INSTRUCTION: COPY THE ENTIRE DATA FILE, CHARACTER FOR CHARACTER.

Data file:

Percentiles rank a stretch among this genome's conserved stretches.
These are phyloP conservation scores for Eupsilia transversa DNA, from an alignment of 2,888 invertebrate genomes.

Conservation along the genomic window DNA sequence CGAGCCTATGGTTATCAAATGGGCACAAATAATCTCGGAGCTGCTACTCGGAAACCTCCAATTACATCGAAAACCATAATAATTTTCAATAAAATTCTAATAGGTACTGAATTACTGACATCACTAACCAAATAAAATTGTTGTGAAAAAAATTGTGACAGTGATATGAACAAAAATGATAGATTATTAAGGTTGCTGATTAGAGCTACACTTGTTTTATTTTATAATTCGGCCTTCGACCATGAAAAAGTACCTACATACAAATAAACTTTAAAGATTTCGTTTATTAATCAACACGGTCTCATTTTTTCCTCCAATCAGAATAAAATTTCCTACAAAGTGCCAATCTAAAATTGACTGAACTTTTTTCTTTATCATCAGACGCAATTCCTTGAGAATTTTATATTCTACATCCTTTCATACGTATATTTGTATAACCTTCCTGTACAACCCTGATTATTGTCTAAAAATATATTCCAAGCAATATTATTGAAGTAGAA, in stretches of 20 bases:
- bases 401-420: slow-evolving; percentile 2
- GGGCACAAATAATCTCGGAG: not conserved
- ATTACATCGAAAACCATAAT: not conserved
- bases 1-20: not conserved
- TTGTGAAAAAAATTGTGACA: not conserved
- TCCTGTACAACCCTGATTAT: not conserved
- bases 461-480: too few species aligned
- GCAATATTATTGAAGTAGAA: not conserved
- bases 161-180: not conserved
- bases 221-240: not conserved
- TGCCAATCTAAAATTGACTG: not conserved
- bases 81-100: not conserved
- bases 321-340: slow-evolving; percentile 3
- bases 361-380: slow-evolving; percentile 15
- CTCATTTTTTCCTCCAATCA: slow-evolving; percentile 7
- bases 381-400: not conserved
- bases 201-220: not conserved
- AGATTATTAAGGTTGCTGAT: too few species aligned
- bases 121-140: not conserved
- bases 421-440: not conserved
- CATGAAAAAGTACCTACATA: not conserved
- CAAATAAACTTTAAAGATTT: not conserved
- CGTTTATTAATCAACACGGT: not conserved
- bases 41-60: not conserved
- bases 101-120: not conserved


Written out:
Percentiles rank a stretch among this genome's conserved stretches.
These are phyloP conservation scores for Eupsilia transversa DNA, from an alignment of 2,888 invertebrate genomes.

Conservation along the genomic window DNA sequence CGAGCCTATGGTTATCAAATGGGCACAAATAATCTCGGAGCTGCTACTCGGAAACCTCCAATTACATCGAAAACCATAATAATTTTCAATAAAATTCTAATAGGTACTGAATTACTGACATCACTAACCAAATAAAATTGTTGTGAAAAAAATTGTGACAGTGATATGAACAAAAATGATAGATTATTAAGGTTGCTGATTAGAGCTACACTTGTTTTATTTTATAATTCGGCCTTCGACCATGAAAAAGTACCTACATACAAATAAACTTTAAAGATTTCGTTTATTAATCAACACGGTCTCATTTTTTCCTCCAATCAGAATAAAATTTCCTACAAAGTGCCAATCTAAAATTGACTGAACTTTTTTCTTTATCATCAGACGCAATTCCTTGAGAATTTTATATTCTACATCCTTTCATACGTATATTTGTATAACCTTCCTGTACAACCCTGATTATTGTCTAAAAATATATTCCAAGCAATATTATTGAAGTAGAA, in stretches of 20 bases:
- bases 401-420: slow-evolving; percentile 2
- GGGCACAAATAATCTCGGAG: not conserved
- ATTACATCGAAAACCATAAT: not conserved
- bases 1-20: not conserved
- TTGTGAAAAAAATTGTGACA: not conserved
- TCCTGTACAACCCTGATTAT: not conserved
- bases 461-480: too few species aligned
- GCAATATTATTGAAGTAGAA: not conserved
- bases 161-180: not conserved
- bases 221-240: not conserved
- TGCCAATCTAAAATTGACTG: not conserved
- bases 81-100: not conserved
- bases 321-340: slow-evolving; percentile 3
- bases 361-380: slow-evolving; percentile 15
- CTCATTTTTTCCTCCAATCA: slow-evolving; percentile 7
- bases 381-400: not conserved
- bases 201-220: not conserved
- AGATTATTAAGGTTGCTGAT: too few species aligned
- bases 121-140: not conserved
- bases 421-440: not conserved
- CATGAAAAAGTACCTACATA: not conserved
- CAAATAAACTTTAAAGATTT: not conserved
- CGTTTATTAATCAACACGGT: not conserved
- bases 41-60: not conserved
- bases 101-120: not conserved